After the 2002 election debacle, in which Democrats reversed historical patterns and actually lost ground in an election where they were supposed to gain it, U.S. Sen. Russ Feingold, D-Wis., immediately summed up his party's problem.
"This Republican-lite Democratic Leadership Council approach is a loser," explained Feingold, who makes no secret of his disdain for the corporation-funded Democratic group that has worked to move the party of Franklin Roosevelt and Harry Truman to the right. "There are millions of Americans who want an alternative to the Republicans on issues of trade, foreign policy and many other issues. But in too many contests, Democrats are not offering voters that alternative."
Over time, all of the contenders for the party's 2004 Democratic presidential nomination have come to the conclusion that Feingold reached. Except one.
U.S. Sen. Joseph Lieberman continues to complain that the party is too liberal. In a speech Monday to the National Press Club, where he tried to renew his crumbling candidacy, Lieberman warned Democrats not to vote their principles.
"I share the anger of my fellow Democrats with George Bush and the direction he has taken this nation. But the answer to his outdated, extremist ideology is not to be found in the outdated extremes of our own," Lieberman told reporters. "That path will not solve the challenges of our time and could send us back to the political wilderness for years to come."
Lieberman could not be more wrong. Democrats were consigned to the political wilderness in 2002 not because they were too liberal but because too many party leaders chose to follow Lieberman into the Bush administration's orbit on issues such as war and peace, the USA Patriot Act and corporate welfare bailouts for the airline industry. While Republican turnout rose in 2002, Democratic turnout slackened. A quick analysis of the results led most Democrats - from presidential prospects to grass-roots activists - to recognize that any further fuzzing of the margins between the parties in 2004 would be disastrous. So it comes as no surprise that the greatest applause line on the campaign trail has been former Vermont Gov. Howard Dean's pledge to represent "the Democratic wing of the Democratic Party."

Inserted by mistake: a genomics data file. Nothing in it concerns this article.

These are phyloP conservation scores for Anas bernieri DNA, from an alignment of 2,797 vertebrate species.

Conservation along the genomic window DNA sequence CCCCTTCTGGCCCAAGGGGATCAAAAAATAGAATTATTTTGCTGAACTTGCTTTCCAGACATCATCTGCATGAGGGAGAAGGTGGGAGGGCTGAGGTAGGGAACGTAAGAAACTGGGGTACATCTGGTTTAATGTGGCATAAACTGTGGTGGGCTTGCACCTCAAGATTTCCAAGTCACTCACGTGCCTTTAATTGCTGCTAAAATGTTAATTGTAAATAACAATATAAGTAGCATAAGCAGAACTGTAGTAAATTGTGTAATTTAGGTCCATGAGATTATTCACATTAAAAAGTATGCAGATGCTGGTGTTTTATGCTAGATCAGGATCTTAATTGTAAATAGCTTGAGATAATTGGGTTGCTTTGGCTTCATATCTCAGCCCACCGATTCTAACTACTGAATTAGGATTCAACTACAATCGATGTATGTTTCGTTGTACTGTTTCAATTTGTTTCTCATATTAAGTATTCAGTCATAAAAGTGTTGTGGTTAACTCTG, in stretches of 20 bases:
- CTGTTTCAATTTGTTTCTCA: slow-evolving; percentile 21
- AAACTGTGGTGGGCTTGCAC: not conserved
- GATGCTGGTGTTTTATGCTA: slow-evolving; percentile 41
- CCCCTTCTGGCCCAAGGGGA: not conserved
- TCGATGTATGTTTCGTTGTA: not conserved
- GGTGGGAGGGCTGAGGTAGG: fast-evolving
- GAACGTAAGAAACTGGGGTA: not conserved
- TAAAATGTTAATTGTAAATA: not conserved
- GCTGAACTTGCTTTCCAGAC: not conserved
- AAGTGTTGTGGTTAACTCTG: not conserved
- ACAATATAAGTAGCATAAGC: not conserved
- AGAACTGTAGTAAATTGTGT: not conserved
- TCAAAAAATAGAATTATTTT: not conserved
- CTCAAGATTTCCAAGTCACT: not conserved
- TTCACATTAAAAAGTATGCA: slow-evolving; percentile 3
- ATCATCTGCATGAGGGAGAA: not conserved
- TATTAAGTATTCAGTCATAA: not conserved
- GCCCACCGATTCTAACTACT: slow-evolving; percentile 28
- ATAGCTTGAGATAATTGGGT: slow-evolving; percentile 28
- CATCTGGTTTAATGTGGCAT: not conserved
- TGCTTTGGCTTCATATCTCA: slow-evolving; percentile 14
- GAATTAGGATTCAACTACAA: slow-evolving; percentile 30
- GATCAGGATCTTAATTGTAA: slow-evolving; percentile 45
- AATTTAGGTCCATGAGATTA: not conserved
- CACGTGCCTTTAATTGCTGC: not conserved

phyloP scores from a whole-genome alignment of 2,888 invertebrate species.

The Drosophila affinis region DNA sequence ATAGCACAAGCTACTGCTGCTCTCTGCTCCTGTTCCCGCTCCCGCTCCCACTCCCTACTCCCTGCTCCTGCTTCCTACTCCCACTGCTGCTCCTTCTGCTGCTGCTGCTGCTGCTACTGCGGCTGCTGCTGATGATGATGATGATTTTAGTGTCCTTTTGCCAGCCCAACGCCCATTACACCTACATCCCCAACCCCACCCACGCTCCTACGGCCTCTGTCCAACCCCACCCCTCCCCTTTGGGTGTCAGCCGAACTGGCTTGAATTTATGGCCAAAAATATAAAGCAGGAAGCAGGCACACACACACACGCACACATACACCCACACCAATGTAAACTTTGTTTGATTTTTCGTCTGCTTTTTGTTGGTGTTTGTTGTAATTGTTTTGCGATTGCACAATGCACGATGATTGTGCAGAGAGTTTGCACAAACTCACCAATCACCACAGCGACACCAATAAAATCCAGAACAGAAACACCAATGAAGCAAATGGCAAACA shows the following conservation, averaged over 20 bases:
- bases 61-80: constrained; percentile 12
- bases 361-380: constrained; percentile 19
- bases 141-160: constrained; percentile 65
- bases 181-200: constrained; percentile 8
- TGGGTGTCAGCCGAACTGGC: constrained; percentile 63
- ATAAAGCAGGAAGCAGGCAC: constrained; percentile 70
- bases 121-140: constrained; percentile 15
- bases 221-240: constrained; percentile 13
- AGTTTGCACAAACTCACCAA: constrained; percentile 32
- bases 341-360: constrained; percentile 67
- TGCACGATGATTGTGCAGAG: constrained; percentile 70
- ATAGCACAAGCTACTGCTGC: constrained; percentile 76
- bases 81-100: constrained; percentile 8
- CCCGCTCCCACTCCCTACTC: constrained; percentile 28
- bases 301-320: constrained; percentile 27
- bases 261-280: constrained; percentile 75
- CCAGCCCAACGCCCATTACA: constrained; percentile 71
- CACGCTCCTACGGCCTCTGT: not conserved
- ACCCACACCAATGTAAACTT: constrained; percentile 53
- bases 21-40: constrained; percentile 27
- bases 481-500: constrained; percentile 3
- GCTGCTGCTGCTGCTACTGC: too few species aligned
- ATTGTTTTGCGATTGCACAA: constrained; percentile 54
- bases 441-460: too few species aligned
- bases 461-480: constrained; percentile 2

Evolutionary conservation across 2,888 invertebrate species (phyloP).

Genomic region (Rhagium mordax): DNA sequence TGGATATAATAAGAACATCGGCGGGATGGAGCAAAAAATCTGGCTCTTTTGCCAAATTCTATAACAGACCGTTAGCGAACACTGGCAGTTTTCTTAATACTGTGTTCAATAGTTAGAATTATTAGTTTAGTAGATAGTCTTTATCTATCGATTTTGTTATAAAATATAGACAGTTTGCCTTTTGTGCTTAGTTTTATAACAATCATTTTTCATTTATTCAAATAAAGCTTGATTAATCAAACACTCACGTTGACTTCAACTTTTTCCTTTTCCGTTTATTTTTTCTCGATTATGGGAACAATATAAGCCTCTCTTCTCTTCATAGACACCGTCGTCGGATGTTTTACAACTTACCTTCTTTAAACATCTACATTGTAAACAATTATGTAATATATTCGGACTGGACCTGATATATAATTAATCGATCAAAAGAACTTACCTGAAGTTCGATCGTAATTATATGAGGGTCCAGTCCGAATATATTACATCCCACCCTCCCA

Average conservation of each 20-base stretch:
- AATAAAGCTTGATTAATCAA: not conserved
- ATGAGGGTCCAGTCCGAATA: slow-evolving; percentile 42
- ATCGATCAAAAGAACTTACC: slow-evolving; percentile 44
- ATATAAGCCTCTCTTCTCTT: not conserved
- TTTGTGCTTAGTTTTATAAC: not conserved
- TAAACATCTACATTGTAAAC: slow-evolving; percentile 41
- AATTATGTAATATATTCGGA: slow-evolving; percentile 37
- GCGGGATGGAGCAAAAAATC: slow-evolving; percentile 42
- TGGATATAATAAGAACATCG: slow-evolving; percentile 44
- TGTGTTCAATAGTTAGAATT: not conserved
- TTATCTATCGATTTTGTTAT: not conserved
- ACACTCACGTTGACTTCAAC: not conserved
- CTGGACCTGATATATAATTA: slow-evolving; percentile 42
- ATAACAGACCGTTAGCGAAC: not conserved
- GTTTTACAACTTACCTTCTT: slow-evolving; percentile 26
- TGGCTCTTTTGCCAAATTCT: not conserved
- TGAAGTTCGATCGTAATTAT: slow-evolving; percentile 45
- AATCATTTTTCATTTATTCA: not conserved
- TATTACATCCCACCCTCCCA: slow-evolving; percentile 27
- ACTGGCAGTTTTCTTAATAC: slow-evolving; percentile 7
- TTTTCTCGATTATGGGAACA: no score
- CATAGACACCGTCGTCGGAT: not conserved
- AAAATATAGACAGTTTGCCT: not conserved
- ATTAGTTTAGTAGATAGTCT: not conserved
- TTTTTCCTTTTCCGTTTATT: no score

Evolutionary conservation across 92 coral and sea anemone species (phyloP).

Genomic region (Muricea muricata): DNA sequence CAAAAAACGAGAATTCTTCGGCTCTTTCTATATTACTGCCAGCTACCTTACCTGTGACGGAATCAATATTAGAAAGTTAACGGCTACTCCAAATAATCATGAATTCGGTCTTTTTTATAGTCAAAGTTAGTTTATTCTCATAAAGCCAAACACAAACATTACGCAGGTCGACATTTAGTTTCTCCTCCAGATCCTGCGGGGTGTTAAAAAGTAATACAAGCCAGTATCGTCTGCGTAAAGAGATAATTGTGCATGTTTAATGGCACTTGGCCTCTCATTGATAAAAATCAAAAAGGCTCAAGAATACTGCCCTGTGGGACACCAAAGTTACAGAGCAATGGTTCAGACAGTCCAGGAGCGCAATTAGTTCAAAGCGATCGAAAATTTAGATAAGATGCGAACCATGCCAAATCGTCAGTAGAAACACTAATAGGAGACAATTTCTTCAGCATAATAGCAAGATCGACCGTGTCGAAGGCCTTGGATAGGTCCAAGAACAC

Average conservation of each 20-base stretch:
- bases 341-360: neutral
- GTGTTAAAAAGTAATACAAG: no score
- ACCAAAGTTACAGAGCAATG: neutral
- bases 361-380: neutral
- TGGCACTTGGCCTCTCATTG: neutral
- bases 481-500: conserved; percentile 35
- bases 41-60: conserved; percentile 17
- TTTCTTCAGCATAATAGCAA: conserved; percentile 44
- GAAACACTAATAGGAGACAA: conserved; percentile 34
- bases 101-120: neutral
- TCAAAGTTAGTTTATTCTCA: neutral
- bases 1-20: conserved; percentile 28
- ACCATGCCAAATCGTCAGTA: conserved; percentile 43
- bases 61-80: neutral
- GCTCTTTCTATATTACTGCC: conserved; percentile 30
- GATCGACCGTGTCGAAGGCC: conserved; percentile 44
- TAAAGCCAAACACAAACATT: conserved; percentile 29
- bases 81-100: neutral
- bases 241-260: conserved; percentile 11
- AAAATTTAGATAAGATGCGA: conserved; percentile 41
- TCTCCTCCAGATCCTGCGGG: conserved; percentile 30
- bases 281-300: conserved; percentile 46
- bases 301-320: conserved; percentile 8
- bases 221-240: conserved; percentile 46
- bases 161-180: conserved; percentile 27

While all the other candidates are trying to pick up on Dean's call to arms - with varying degrees of success - Lieberman continues to preach a Republican-lite line that is so out of touch with political realities on the ground in America that it inspires laughter at Democratic gatherings. Lieberman thinks he is in a fight for the future of the Democratic Party, but the truth is that he has already lost that fight. As Donna Brazile, the manager of the 2000 Gore-Lieberman campaign, explained to the Washington Post in May, "The bottom line is, he is defined as a conservative U.S. senator."
Lieberman disputes that definition, but his continued defense of the war with Iraq and his refusal to back off his support for Wall Street's free trade agenda has pegged him in the minds of many Democrats as a candidate who is way out of step with a party that questions the war and complains about the loss of more than 2 million manufacturing jobs in recent years.
For most Democrats who will play a pivotal role in the early caucuses and primaries, it is not Dean, John Kerry or Dennis Kucinich who represent what Lieberman describes as "the discredited example of our party at its worst." It is Lieberman, himself.
Harry Truman warned that, when given a choice between a Republican and a Democrat imitating a Republican, voters would not hesitate to vote for the real thing. And, with his support for the Bush administration's agenda on foreign policy and trade - fundamental issues not just for Democratic activists but for millions of disenchanted citizens who need to be drawn to the polls if the Democratic nominee is to prevail in November 2004 - Lieberman has positioned himself as precisely the pale imitation of Bush that grass-roots Democrats fear will doom them to a repeat of 2002.
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